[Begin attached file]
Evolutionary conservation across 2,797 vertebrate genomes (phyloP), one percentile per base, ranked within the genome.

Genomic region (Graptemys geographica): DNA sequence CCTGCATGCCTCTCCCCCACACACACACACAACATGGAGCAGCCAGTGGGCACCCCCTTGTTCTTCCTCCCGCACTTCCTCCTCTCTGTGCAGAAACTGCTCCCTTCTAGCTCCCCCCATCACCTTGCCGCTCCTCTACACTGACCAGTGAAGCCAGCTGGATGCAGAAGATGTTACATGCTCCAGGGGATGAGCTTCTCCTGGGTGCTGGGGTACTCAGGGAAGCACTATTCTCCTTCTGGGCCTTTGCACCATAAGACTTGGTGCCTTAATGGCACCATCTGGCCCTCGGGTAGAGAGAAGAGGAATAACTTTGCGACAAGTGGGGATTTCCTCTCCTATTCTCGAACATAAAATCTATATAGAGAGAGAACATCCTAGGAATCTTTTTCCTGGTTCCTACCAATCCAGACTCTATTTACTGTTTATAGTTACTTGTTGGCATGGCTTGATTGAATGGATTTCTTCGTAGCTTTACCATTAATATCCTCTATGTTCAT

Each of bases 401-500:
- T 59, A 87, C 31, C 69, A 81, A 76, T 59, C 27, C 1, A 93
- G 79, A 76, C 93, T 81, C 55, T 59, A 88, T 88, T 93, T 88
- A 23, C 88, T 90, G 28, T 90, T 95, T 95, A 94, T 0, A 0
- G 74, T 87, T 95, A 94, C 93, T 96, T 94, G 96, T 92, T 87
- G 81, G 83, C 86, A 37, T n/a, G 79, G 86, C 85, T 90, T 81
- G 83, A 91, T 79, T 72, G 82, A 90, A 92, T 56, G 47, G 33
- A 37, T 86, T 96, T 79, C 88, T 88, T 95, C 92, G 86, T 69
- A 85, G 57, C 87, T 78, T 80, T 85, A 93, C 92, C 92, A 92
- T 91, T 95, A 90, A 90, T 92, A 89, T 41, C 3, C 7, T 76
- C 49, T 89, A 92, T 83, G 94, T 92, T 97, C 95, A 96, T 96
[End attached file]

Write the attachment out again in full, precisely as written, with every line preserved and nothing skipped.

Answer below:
Evolutionary conservation across 2,797 vertebrate genomes (phyloP), one percentile per base, ranked within the genome.

Genomic region (Graptemys geographica): DNA sequence CCTGCATGCCTCTCCCCCACACACACACACAACATGGAGCAGCCAGTGGGCACCCCCTTGTTCTTCCTCCCGCACTTCCTCCTCTCTGTGCAGAAACTGCTCCCTTCTAGCTCCCCCCATCACCTTGCCGCTCCTCTACACTGACCAGTGAAGCCAGCTGGATGCAGAAGATGTTACATGCTCCAGGGGATGAGCTTCTCCTGGGTGCTGGGGTACTCAGGGAAGCACTATTCTCCTTCTGGGCCTTTGCACCATAAGACTTGGTGCCTTAATGGCACCATCTGGCCCTCGGGTAGAGAGAAGAGGAATAACTTTGCGACAAGTGGGGATTTCCTCTCCTATTCTCGAACATAAAATCTATATAGAGAGAGAACATCCTAGGAATCTTTTTCCTGGTTCCTACCAATCCAGACTCTATTTACTGTTTATAGTTACTTGTTGGCATGGCTTGATTGAATGGATTTCTTCGTAGCTTTACCATTAATATCCTCTATGTTCAT

Each of bases 401-500:
- T 59, A 87, C 31, C 69, A 81, A 76, T 59, C 27, C 1, A 93
- G 79, A 76, C 93, T 81, C 55, T 59, A 88, T 88, T 93, T 88
- A 23, C 88, T 90, G 28, T 90, T 95, T 95, A 94, T 0, A 0
- G 74, T 87, T 95, A 94, C 93, T 96, T 94, G 96, T 92, T 87
- G 81, G 83, C 86, A 37, T n/a, G 79, G 86, C 85, T 90, T 81
- G 83, A 91, T 79, T 72, G 82, A 90, A 92, T 56, G 47, G 33
- A 37, T 86, T 96, T 79, C 88, T 88, T 95, C 92, G 86, T 69
- A 85, G 57, C 87, T 78, T 80, T 85, A 93, C 92, C 92, A 92
- T 91, T 95, A 90, A 90, T 92, A 89, T 41, C 3, C 7, T 76
- C 49, T 89, A 92, T 83, G 94, T 92, T 97, C 95, A 96, T 96